With World Haemochromatosis Week beginning 1 June 2021, we are reminded that haemochromatosis – a condition where the body absorbs too much iron – if undiagnosed, can lead to a greater risk of developing chronic diseases such as liver cancer, arthritis and diabetes.
Reportedly one in seven Australians carry a mutation of the defective gene and one in 200 Australians have an increased chance of developing the disorder but few know about haemochromatosis let along had had a test for the hereditary condition.
Also known as iron overload has been historically underdiagnosed due to its vague symptoms, which include fatigue, depression and joint pain – symptoms often associated with a range of other illnesses.
Early diagnosis is important because if diagnosed the treatment for haemochromatosis is said to be simple, safe and effective, consisting of the regular remove of blood, known as venesection.
“Recent findings from UK research led by the University of Exeter identified higher risks of liver disease, arthritics and other chronic conditions in people with haemochromatosis, supporting the case for a national screening program here in Australia,” says Murdoch Children’s Research Institute and Medical Director of Victorian Clinical Genetics Service, Professor Martin Delatycki.
According to Haemochromatosis Australia President, Dr Dianne Prince, the condition costs “Australia’s health system over $280 million annually”, with this sum compounded further by the “other chronic conditions when left undiagnosed and untreated”.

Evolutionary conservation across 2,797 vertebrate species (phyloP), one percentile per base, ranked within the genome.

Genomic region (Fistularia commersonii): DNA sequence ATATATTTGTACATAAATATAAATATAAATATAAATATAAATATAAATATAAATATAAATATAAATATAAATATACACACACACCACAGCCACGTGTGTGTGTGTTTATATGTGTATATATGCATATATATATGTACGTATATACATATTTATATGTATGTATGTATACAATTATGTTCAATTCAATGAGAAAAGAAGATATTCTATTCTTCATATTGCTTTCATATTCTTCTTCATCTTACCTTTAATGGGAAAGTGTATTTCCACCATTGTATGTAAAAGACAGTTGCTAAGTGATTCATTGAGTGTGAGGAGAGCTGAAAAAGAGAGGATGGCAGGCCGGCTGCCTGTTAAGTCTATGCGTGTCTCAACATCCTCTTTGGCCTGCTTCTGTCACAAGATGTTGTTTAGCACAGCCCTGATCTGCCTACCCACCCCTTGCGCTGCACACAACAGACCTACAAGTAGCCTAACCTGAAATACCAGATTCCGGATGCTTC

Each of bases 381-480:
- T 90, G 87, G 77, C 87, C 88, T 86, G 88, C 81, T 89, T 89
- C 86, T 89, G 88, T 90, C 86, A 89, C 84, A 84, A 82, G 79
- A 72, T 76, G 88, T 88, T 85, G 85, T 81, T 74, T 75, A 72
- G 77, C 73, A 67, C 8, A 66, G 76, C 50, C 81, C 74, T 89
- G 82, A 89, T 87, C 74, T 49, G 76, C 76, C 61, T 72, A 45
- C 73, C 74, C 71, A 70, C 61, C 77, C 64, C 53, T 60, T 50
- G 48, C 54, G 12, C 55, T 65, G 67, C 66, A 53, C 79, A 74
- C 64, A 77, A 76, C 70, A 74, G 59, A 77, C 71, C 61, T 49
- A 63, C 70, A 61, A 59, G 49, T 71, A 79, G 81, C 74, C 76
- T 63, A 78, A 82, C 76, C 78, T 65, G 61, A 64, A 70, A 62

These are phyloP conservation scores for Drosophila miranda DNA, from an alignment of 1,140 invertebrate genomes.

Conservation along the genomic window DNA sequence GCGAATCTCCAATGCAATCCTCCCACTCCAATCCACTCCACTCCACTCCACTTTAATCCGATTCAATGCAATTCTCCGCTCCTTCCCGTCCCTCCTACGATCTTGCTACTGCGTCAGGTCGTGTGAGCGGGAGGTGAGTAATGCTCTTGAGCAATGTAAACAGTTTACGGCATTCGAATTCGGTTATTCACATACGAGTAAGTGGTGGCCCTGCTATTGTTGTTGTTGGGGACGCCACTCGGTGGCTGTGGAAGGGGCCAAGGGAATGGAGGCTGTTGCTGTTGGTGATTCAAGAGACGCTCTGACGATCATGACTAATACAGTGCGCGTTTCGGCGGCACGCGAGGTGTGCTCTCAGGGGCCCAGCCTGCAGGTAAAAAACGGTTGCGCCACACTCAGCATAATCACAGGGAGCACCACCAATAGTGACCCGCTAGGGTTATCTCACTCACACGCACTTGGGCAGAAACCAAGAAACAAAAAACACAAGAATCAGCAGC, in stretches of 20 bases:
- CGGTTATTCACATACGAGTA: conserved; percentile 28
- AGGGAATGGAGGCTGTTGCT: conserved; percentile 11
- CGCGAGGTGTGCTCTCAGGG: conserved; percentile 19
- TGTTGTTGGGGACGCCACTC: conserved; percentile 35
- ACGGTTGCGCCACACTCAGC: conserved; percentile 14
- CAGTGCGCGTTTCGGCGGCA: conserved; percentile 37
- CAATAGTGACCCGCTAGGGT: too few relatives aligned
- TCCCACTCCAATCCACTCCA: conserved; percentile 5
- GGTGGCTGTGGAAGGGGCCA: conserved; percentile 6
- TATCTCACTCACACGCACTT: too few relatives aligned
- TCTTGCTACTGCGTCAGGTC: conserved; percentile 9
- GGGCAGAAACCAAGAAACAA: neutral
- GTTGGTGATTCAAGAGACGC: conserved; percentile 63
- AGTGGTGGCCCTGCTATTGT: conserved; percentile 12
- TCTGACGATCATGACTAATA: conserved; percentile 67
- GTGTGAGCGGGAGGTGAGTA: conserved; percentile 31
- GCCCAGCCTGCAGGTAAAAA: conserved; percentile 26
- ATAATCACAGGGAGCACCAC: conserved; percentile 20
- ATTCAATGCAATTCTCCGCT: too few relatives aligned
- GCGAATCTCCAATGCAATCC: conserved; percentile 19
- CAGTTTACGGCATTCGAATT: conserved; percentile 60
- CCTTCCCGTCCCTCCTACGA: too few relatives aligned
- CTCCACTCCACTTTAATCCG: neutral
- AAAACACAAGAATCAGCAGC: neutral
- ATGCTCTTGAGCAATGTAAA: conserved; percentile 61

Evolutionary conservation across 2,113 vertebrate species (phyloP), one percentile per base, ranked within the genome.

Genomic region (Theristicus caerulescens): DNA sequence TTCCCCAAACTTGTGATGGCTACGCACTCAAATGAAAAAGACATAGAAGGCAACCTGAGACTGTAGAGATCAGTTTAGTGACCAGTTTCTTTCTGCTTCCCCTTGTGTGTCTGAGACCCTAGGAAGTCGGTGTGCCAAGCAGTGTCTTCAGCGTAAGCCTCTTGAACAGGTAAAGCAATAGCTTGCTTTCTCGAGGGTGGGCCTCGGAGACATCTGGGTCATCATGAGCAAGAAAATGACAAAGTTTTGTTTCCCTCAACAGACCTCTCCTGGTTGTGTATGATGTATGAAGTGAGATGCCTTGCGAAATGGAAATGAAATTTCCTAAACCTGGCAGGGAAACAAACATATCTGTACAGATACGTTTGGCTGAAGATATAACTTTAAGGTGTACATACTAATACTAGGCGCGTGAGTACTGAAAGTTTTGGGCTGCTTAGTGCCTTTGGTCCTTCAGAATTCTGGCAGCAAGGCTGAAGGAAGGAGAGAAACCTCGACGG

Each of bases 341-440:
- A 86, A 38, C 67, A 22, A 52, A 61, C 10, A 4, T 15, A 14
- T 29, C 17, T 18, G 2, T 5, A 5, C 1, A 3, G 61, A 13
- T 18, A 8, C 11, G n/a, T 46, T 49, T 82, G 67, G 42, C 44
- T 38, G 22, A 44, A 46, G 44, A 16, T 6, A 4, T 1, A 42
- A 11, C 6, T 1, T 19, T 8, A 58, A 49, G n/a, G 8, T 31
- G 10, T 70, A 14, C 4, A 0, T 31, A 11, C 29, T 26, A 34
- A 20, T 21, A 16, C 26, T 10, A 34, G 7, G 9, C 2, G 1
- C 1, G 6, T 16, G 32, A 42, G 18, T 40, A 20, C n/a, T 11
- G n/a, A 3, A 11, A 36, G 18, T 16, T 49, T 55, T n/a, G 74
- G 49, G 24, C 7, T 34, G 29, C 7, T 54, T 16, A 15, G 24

“It can be easily managed, but sadly we continue to hear from people with significant health problems caused by a late diagnosis,” says Dr Prince.
“It’s quite common for people with these symptoms to think they’re actually iron deficient and take supplements, not knowing it’s the last thing they need.
“We urge people to get their iron levels checked before taking iron supplements or iron fortified foods.”
World Haemochromatosis Week begins 1 June 2021 and more than 30 well-known buildings and landmarks around Australia will be illuminated in red to raise awareness about the condition and prompt people to get tested.
For more information and to find out how your pharmacy can get involved, visit: haemochromatosis.org.au/